The monument "Women's Protest 1943 by Ingeborg Hunzinger commemorates the overwhelming women's uprising in the neighboring Rosenstrabe.
Within six days in February 1943, about 8.000 people deported, including more than 2000 Jews, mostly male, who were in a "mixed marriage" lived. Spared until then, they were now separated and crammed into a collection camp at Rosenstrasse 2-4, a building owned by the Jewish Community. On 27. February, women and children gave voice to their concern for the men that could not be ignored. Hundreds of women protested day and night for a week until their husbands were released.
Grobe Hamburger Strabe – "Street of Tolerance and Death
The Jewish sites, the Catholic church, and the church of the Holy Cross lie side by side here. Hedwigs Hospital and the famous cemetery of the Protestant St. Sophia Church.
Miraculously, despite the ordered erasure of all Jewish inscriptions and symbols, the inscription "Boys' School of the Jewish Community" has been preserved above the portal of the house at Grobe Hamburger Strasse 27. A school with fences, cameras and guards that shows us an image that must make its viewers think. The Jewish High School Moses Mendelssohn – formerly a boys' school, later a secondary school – is today a state-approved private school of the Jewish community.
The past refuses any form of tolerance and pronounces death sentences.
In 1942 the Reich Security Main Office had the school evacuated. The building and the neighboring, first Jewish old people's home were converted into a prison with bars and floodlights as a Gestapo "Judenlager" in 1942. From here, more than 55,000 Jews were deported to the extermination camps of the East.
Directly opposite, the old Jewish cemetery, used from 1672 to 1827, speaks its own language.
Once it was a burial place for 50 families of Viennese Schutzjuden, who came to Berlin in 1671 and were settled in front of the Spandauer Tor. In 1943, SS men ravaged the cemetery and desecrated the excavated bones of the dead. In the last days of the war, 2427 war dead were buried in mass graves in the cemetery.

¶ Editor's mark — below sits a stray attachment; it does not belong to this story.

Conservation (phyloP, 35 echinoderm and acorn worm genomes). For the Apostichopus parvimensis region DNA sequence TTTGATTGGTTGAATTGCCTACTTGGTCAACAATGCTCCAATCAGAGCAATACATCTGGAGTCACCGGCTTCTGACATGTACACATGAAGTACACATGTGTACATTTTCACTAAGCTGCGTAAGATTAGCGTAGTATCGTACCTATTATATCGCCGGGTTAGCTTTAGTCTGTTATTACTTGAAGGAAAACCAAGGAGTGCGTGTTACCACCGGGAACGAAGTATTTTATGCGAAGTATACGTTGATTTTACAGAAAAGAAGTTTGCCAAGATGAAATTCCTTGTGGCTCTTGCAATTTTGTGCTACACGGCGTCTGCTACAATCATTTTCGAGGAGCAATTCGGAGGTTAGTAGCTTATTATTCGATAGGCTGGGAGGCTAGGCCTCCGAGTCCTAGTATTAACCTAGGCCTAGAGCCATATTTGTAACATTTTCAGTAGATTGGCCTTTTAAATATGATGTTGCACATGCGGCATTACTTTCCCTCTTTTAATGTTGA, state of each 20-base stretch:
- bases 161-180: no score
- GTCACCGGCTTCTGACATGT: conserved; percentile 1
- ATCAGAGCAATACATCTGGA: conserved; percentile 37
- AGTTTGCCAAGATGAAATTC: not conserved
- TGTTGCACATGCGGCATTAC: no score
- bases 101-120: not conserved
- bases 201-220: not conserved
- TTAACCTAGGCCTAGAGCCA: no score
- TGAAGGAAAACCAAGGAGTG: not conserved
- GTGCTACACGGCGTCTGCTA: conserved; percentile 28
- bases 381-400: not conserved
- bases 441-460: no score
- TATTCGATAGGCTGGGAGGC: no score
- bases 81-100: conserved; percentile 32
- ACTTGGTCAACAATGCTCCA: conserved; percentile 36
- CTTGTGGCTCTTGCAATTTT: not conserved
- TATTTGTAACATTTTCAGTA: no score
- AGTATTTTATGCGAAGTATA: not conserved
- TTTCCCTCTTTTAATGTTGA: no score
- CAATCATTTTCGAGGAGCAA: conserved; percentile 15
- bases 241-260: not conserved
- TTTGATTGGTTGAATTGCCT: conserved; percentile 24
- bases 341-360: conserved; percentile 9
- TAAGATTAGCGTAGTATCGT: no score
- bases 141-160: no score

In the 1970s, East Berlin's Stadtgartenamt removed the remaining Jewish gravestones. In memory of the tragic events, a symbolic tomb for Moses Mendelssohn, a sarcophagus made of destroyed gravestones and the sculpture "Jewish Victims of Fascism" remain with which Will Lammert set a visible sign. The cemetery itself is a green oasis, almost idyllic and somehow deadly quiet.
Presumably 3000 war victims – of which about 2000 are known by name – rest here alongside an estimated 3000 Jewish deceased buried here.
Rosenthaler Strabe 39 – the Schwarzenberg house!
A house in which two special personalities still tell us today the story of their courageous and convinced resistance – it sounds almost paradoxical – impressively true to life. Otto Weidt and Anne Frank.
Museum "Otto Weidt Workshop for the Blind
In 1940, blinded himself, he opened a workshop for the blind in the backyard of this house as a broom and brush bindery. It was thanks to his own ear ailment that the staunch pacifist was able to avoid military service in WWII. Its operation, however, was considered "important for defense", since Otto Weidt sold his products mainly to the Wehrmacht. During the Holocaust, Weidt protected his mostly Jewish employees and saved the lives of several Jews through good relationships, bribery, passport forgery and with the support of Hedwig Porschutz. Among them was Inge Deutschkron, who later supported the founding of the museum and thus created an important place of remembrance. She herself was made an honorary citizen of Berlin in 2018 and died in March 2022 at the age of 99.
Anne Frank Center
Anne Frank was born in Frankfurt am Main in 1929 to Jewish parents and fled with her family to Amsterdam in 1933. After German troops invaded, the family hid in a back house from 1942 to 1944, where Anne Frank wrote her world-famous diary. The hiding place was betrayed and the Frank family deported. Anne died in Bergen-Belsen concentration camp in 1945 at the age of 15. Through the publication of her diary, Anne Frank has become a symbol for millions of Jews who fell victim to the Nazis' racist extermination policy.
One house, two memorials, worthy of their own extended visit at any time.